From Reuters Health Information
Aromatase Inhibitor Efficacy Falls as BMI Rises in Young Breast Cancer Patients
NEW YORK (Reuters Health) May 12 - In premenopausal women taking adjuvant anastrozole for breast cancer, body mass index (BMI) has a significant impact on outcomes, an Austrian study shows.
Overweight women in the anastrozole group had higher risks for disease recurrence and death, in a retrospective analysis of data from an earlier trial.
"Clearly, these results should currently be viewed as hypothesis generating because of the retrospective nature of our analyses," the research team advises. "In current clinical practice, however, physicians may want to include this aspect in the risk-benefit assessment in counseling overweight premenopausal patients with breast cancer about their choice of adjuvant endocrine treatment."
The use of aromatase inhibitors in premenopausal women, combined with ovarian suppression, is "attractive in principle," according to researcher Dr. Michael Gnant, at the Medical University of Vienna, and colleagues.
As they wrote in their paper, however, they suspected that "BMI as a surrogate parameter for total body aromatization impacts on the efficacy of aromatase inhibitors."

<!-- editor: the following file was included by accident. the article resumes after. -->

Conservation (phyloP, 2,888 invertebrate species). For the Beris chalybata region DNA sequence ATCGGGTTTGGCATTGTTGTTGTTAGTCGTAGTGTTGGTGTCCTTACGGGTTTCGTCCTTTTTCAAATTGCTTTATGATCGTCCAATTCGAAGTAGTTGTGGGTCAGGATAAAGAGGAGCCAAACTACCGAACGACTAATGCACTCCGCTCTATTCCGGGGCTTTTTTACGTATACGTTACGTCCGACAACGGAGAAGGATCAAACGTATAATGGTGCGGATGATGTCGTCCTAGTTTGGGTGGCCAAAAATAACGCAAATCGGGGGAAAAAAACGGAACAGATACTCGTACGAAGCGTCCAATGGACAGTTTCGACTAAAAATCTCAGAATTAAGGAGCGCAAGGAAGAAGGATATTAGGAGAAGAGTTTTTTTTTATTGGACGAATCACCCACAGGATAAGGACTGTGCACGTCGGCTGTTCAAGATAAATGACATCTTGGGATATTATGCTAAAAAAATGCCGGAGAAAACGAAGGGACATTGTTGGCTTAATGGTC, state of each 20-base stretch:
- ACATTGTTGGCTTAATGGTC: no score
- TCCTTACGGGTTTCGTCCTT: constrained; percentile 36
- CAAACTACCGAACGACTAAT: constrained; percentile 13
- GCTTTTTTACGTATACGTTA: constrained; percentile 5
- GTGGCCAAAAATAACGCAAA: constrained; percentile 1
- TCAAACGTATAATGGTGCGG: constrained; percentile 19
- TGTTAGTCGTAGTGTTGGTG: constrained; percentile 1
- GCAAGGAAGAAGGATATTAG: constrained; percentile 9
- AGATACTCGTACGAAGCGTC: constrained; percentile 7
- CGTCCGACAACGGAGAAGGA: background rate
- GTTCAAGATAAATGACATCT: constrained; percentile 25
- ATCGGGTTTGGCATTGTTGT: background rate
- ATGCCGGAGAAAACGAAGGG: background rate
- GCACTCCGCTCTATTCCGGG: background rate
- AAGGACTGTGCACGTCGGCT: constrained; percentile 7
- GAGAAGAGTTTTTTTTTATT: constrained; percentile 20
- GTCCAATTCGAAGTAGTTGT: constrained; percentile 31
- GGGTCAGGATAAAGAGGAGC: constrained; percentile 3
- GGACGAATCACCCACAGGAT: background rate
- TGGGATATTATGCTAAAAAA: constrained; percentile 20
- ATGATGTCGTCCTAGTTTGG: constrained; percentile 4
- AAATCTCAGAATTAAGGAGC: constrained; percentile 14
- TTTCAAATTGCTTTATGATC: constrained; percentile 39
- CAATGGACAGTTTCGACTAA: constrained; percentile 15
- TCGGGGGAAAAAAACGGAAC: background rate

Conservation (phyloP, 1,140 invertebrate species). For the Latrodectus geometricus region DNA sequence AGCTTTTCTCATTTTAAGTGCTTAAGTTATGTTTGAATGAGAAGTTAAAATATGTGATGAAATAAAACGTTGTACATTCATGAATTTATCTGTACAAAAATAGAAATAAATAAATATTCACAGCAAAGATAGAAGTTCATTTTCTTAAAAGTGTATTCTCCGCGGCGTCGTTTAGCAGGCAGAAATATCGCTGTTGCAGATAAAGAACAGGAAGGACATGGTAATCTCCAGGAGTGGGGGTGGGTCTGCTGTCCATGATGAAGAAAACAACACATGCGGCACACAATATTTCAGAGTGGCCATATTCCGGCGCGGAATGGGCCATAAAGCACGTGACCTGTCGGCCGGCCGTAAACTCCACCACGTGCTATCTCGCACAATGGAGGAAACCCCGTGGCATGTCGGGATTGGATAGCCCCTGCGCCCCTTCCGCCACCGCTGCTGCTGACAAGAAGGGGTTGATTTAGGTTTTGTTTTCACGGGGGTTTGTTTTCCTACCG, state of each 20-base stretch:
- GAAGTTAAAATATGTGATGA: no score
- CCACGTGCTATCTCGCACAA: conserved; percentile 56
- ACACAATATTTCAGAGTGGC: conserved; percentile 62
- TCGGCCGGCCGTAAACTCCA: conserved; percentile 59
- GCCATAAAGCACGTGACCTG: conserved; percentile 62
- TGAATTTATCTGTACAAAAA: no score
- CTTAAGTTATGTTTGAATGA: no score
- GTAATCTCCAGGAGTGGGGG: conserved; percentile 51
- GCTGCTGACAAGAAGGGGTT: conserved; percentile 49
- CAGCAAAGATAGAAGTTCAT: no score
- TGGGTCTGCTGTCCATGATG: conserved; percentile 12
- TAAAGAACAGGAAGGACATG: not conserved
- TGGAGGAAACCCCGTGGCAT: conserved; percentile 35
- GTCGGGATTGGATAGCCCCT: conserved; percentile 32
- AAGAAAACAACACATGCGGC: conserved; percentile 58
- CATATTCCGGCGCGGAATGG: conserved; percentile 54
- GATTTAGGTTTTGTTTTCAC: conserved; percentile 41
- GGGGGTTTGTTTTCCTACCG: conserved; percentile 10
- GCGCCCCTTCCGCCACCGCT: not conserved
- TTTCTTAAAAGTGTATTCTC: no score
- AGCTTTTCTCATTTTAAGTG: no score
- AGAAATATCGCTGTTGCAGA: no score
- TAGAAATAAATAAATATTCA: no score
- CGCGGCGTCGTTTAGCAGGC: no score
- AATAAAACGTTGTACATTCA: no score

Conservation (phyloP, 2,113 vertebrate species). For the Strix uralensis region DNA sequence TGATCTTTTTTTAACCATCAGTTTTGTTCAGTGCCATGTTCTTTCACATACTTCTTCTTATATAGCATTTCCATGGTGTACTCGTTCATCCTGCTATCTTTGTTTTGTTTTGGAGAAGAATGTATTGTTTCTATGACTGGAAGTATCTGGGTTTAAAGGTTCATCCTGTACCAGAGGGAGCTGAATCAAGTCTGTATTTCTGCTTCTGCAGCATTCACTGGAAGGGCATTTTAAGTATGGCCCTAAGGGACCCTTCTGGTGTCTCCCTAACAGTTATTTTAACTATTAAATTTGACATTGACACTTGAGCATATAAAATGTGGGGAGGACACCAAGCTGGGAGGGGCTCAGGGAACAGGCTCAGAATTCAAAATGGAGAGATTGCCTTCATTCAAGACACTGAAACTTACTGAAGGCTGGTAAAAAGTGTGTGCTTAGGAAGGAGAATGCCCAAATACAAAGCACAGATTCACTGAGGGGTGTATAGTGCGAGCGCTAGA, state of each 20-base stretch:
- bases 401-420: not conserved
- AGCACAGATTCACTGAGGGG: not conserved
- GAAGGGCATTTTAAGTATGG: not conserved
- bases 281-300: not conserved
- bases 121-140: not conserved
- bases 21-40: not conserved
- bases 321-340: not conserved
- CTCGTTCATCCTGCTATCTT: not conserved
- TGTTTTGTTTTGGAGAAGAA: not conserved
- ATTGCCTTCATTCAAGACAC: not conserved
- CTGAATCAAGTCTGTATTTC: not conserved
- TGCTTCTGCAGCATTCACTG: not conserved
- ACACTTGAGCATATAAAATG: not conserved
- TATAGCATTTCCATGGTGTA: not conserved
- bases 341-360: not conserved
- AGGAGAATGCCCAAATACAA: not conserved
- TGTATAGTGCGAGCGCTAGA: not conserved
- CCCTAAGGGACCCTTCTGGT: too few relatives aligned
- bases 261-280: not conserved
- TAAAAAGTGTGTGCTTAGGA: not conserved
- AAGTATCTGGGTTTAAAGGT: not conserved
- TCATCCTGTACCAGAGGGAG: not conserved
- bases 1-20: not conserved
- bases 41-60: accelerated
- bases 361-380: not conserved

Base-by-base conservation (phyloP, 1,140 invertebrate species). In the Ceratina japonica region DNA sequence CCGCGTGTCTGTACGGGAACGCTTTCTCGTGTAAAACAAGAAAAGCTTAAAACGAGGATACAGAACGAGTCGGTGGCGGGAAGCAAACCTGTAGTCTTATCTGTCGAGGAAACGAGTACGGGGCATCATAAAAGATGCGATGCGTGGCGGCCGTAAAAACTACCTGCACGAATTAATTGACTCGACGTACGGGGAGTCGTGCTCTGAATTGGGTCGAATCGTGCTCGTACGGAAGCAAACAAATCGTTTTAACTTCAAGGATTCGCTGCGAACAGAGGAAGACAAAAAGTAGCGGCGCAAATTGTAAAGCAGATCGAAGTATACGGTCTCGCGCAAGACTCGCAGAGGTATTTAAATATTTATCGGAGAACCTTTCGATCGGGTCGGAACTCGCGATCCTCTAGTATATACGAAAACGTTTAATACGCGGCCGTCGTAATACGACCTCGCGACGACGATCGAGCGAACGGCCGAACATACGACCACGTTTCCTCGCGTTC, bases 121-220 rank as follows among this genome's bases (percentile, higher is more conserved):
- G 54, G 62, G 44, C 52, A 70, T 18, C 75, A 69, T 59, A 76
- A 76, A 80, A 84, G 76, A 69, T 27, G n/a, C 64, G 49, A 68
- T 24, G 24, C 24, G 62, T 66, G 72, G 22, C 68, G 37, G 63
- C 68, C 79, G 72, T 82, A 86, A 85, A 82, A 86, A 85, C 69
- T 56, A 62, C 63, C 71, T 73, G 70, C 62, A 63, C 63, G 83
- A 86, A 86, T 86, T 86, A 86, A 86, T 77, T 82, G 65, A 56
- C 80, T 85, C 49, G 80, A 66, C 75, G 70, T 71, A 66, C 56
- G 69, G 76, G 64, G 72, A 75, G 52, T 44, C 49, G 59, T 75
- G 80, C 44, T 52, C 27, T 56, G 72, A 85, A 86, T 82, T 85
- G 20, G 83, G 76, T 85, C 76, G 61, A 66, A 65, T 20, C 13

They examined this question, in a study reported online May 9th in the Journal of Clinical Oncology, using data from the ABCSG-12 trial, which compared goserelin in combination with tamoxifen versus anastrozole in premenopausal patients with endocrine-responsive breast cancer.
Overall, there was a trend for worse disease-free survival in the 573 overweight women in the study compared with the 1111 normal-weight patients, with a disease-recurrence hazard ratio of 1.24 (p=0.15).
The trend for overall survival was similar, with a mortality HR of 1.49 (p=0.10), according to the report.
On further analysis, it was apparent that this trend was driven by the anastrozole group, since BMI wasn't a factor in women treated with tamoxifen.
In the anastrozole group, the risk of disease recurrence was 15.1% in overweight women compared with 9.0% in normal weight women (p=0.02). This translates to a hazard ratio of 1.60, the authors found.
Furthermore, in the anastrozole arm, overweight patients had more than double the risk of death compared with normal weight patients who (HR 2.14, p=0.01).
"BMI significantly impacts on the efficacy of anastrozole plus goserelin in premenopausal patients with breast cancer, probably through influencing aromatase availability and/or ovarian suppression by goserelin," the authors conclude.
SOURCE: http://bit.ly/l9sX8u J Clin Oncol 2011.